by Ron Halber
Special to WJW
Attending Passover seder remains one of the most observed rituals among the Jewish people. The Passover table for many is an annual reunion, allowing for families too often separated by long distances to reconnect in person against the backdrop of a holiday whose focus is the most basic of human desires - freedom.
Freedom, this most meaningful of words, has become too cheaply used. How often do children try to excuse their behavior by stating "well, it's a free country" or do people try to minimize violence by repeating the saying "one man's terrorist is another's freedom fighter"? Passover's definition of freedom, the end of Jewish enslavement in Egypt, provides a true moral baseline for this overused word.
For me, the responsibility of retelling the story of Passover each year is emblematic of the strengths of the Jewish people: ensuring generational memory and observance; respect for tradition; and reminding ourselves of the importance of resilience and optimism.
In the Haggadah, the retelling of the Passover story reminds us to remain resolved to what is right so one can overcome challenges. Today that challenge is clearly Iran, whose leaders talk openly about using nuclear weapons against Israel. Or is it Hamas and Hezbollah, or the rise of European anti-Semitism, most recently and horrifically displayed by the murders in France? So how can one fully celebrate all the joys of Passover when there are threats to the Jewish people? Passover's lessons provide the answer. It is precisely because we live in an unsettled world that we need traditions such as Passover that provide reaffirmation of spirit, unity, hope and resilience.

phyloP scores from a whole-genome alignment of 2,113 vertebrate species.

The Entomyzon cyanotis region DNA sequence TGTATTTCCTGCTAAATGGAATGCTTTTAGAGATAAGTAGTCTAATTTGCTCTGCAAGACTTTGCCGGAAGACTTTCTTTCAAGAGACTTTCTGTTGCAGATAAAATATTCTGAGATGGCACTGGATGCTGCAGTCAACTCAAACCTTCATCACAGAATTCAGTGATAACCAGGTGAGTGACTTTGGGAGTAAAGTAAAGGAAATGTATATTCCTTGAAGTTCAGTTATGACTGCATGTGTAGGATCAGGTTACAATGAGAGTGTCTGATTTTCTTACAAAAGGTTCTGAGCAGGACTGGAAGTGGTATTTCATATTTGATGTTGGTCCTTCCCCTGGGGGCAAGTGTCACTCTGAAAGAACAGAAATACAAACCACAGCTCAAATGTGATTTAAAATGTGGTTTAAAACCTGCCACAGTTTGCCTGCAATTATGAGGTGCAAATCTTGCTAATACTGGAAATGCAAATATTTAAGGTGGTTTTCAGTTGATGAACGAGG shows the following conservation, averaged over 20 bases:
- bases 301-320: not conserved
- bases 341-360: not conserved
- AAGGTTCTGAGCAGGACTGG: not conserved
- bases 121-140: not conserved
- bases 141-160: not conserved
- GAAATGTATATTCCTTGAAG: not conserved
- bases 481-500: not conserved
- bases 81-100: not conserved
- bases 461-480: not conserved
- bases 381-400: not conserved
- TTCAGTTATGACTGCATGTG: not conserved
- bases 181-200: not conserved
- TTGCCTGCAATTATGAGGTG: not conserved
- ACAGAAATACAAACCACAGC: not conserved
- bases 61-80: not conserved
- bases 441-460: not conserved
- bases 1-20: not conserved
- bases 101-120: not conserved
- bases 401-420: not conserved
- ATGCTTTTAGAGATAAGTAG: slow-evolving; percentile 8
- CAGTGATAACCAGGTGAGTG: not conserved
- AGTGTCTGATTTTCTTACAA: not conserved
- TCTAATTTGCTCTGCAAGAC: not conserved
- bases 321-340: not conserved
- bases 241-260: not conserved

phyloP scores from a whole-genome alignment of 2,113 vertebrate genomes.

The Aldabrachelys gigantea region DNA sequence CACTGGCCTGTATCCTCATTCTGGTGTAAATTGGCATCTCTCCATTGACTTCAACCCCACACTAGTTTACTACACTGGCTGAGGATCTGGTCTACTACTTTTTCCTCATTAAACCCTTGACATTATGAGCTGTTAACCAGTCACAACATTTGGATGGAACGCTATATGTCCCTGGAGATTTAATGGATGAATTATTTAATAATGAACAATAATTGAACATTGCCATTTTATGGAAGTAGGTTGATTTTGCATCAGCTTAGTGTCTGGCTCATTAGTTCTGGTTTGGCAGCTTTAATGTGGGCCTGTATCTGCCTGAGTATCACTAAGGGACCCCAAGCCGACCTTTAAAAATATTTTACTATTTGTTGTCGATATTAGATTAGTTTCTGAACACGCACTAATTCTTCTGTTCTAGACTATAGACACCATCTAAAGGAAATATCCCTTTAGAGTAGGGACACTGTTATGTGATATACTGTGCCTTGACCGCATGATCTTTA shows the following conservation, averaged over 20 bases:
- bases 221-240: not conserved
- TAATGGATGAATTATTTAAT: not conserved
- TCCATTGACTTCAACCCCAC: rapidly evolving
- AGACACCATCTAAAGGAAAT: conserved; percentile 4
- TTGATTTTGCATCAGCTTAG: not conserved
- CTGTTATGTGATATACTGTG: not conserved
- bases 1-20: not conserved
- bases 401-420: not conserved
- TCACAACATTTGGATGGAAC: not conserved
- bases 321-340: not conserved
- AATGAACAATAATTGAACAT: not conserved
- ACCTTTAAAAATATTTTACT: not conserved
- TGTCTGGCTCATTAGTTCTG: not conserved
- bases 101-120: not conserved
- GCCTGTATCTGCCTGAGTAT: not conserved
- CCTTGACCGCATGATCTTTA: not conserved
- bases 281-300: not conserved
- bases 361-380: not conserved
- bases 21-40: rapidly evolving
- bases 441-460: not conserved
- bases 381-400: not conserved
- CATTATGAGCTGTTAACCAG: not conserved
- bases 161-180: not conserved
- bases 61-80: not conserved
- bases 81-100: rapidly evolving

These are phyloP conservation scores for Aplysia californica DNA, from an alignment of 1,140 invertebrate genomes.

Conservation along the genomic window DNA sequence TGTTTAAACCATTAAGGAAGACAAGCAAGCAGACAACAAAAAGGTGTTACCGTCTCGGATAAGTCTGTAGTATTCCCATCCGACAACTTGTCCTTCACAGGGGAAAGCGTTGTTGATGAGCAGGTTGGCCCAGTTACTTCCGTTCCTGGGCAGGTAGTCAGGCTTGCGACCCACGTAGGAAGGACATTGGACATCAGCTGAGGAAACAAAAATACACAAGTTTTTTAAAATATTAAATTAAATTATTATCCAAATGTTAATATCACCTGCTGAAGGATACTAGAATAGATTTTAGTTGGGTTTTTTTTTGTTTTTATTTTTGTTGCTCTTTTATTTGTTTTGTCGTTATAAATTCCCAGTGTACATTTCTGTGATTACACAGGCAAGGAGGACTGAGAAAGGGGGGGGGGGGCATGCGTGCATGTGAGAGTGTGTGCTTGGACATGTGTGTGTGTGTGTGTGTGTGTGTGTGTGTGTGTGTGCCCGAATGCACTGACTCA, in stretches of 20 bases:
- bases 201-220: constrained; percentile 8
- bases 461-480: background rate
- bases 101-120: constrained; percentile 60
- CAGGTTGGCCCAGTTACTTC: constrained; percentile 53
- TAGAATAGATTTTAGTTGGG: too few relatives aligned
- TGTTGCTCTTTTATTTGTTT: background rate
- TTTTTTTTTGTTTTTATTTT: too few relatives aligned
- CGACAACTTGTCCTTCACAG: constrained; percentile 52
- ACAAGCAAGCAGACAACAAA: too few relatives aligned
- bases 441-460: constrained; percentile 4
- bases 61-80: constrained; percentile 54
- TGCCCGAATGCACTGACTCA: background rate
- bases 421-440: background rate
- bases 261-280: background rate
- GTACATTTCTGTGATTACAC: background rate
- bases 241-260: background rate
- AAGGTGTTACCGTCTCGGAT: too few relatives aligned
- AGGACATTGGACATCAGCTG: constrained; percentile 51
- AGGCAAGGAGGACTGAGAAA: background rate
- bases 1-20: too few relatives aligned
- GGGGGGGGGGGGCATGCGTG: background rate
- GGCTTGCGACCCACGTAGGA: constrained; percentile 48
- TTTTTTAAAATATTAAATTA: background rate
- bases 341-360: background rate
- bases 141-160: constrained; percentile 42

Almost all of the world's Jews today live in Israel, the United States or in other Western nations, free to express their opinions and faith openly, and to pursue their personal and professional ambitions and dreams. Passover reminds us to yearn for a better tomorrow. In response to questions of how people could honor the lives of Rabbi Jonathan Sander and the two boys, Aryeh and Gavriel, killed in France recently, the widow Eva Sandler stated "The holiday of Passover is approaching. Please invite another person into your homes so that all have a place at a seder to celebrate the holiday of our freedom." She offers us a way to honor their memory and our faith by celebrating the freedom we have.
Utilize your freedom throughout the year - to pursue economic or social justice or help strengthen the U.S. /Israel relationship as a free citizen in a free nation. Regardless of language, the Haggadah or the theme of your seder, the core message remains unalterable and timeless: freedom - the benefits it offers and the hope it brings.
How blessed we are to live in a world with a free, proud Jewish nation. How fortunate we are to live in America, free to make our own choice to live proudly as Jewish Americans. Chag Sameach.
Ron Halber is executive director of the Washington Jewish Community Relations Council.